By the third century, Christians in large cities had organized to aid the poor and needy on a wide scale. They performed some of their most impressive charitable operations on behalf of the sick. When a plague ravaged Alexandria during the reign of the emperor Gallienus (259-68), Bishop Dionysios directed an extensive relief operation, urging his flock, one of the largest in the empire, to remember Christ’s command to visit the sick. In the face of virulent pestilence, the Christians of Alexandria carried out their mission of tending to the plague victims and nursing some back to health. They also fulfilled their obligations toward those slain by the disease, washing and anointing the bodies and burying them in a proper fashion. In his description of the relief effort, Dionysios opposed the behavior of Christians to that of the pagans, who expelled their sick relatives from their homes and left the victims of the plague unburied in the roads because they feared contagion.4

The above claims are corroborated by Rodney Stark who highlights the testimony of the pagan Roman Emperor Julian: “The impious Galileans support not only their poor, but ours as well, everyone can see that our people lack aid from us.”5 Stark reasoned that this attitude came forth from Jesus’ proclamation about the need to care for “the least of these” in Matthew 25:35-40. He summarizes the difference in Christian and pagan attitudes towards the sick with the following:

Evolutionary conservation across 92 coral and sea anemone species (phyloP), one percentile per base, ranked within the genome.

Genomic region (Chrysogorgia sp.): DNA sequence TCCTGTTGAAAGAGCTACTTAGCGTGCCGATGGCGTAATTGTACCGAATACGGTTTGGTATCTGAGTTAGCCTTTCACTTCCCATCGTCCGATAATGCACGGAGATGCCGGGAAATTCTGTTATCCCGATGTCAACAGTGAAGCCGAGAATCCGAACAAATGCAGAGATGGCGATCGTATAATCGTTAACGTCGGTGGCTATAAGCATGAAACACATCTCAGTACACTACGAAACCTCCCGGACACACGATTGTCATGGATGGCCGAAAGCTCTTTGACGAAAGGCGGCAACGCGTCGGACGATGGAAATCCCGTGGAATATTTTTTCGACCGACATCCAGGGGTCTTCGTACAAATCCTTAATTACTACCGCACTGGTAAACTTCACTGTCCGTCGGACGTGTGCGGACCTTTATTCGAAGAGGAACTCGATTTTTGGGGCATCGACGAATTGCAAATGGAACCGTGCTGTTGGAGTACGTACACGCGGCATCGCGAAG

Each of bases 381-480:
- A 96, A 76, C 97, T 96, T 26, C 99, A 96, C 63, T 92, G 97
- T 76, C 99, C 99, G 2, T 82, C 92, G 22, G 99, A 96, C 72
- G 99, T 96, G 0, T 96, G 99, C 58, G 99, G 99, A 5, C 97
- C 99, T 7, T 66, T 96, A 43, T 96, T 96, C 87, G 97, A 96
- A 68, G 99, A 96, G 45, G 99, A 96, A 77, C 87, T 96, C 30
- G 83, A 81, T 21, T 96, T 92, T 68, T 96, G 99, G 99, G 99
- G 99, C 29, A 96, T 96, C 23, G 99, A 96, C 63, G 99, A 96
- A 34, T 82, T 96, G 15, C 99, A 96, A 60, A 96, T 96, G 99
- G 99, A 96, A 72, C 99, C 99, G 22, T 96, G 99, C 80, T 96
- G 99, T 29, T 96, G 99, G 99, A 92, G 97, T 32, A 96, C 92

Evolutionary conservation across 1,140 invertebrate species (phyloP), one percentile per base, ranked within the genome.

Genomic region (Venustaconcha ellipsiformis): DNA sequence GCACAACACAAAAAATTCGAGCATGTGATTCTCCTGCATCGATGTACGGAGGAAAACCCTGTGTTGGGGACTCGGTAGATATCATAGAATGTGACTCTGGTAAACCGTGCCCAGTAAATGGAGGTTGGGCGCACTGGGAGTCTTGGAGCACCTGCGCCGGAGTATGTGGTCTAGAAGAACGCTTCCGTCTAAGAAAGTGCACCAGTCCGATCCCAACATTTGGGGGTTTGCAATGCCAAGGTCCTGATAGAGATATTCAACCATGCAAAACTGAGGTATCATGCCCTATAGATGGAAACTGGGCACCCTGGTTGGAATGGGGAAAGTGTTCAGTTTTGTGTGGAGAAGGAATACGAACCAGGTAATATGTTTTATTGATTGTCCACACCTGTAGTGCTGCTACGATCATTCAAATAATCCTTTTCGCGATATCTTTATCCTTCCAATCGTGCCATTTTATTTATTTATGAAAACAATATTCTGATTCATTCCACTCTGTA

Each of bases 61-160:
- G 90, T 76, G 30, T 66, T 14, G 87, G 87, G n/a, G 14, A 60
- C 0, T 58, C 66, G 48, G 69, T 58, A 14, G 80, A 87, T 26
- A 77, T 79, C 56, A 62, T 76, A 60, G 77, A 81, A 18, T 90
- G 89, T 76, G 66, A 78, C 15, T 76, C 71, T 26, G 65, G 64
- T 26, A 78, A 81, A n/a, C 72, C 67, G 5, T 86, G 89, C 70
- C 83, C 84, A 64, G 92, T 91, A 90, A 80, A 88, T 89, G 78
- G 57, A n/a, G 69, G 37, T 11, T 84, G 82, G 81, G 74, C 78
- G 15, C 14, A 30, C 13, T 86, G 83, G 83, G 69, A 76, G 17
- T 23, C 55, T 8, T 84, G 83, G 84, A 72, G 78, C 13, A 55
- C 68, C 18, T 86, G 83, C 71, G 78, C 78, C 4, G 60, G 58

And, as we have seen, that is precisely what most concerned Julian as he worked to reverse the rise of Christianity and restore paganism. But for all that he urged pagan priests to match these Christian practices, there was little or no response because there were no doctrinal bases or traditional practices for them to build upon. It was not that Romans knew nothing of charity, but that it was not based on service to the gods. Pagan gods did not punish ethical violations because they imposed no ethical demands—humans offended the gods only through neglect or by violation of ritual standards (MacMullen 1981:58). Since pagan gods required only propitiation and beyond that left human affairs in human hands, a pagan priest could not preach that those lacking in the spirit of charity risked their salvation. Indeed, the pagan gods offered no salvation. They might be bribed to perform various services, but the gods did not provide an escape from mortality. We must keep that in sight as we compare the reactions of Christians and pagans to the shadow of sudden death. Galen lacked belief in life beyond death. The Christians were certain that this life was but prelude. For Galen to have remained in Rome to treat the afflicted would have required bravery far beyond that needed by Christians to do likewise.6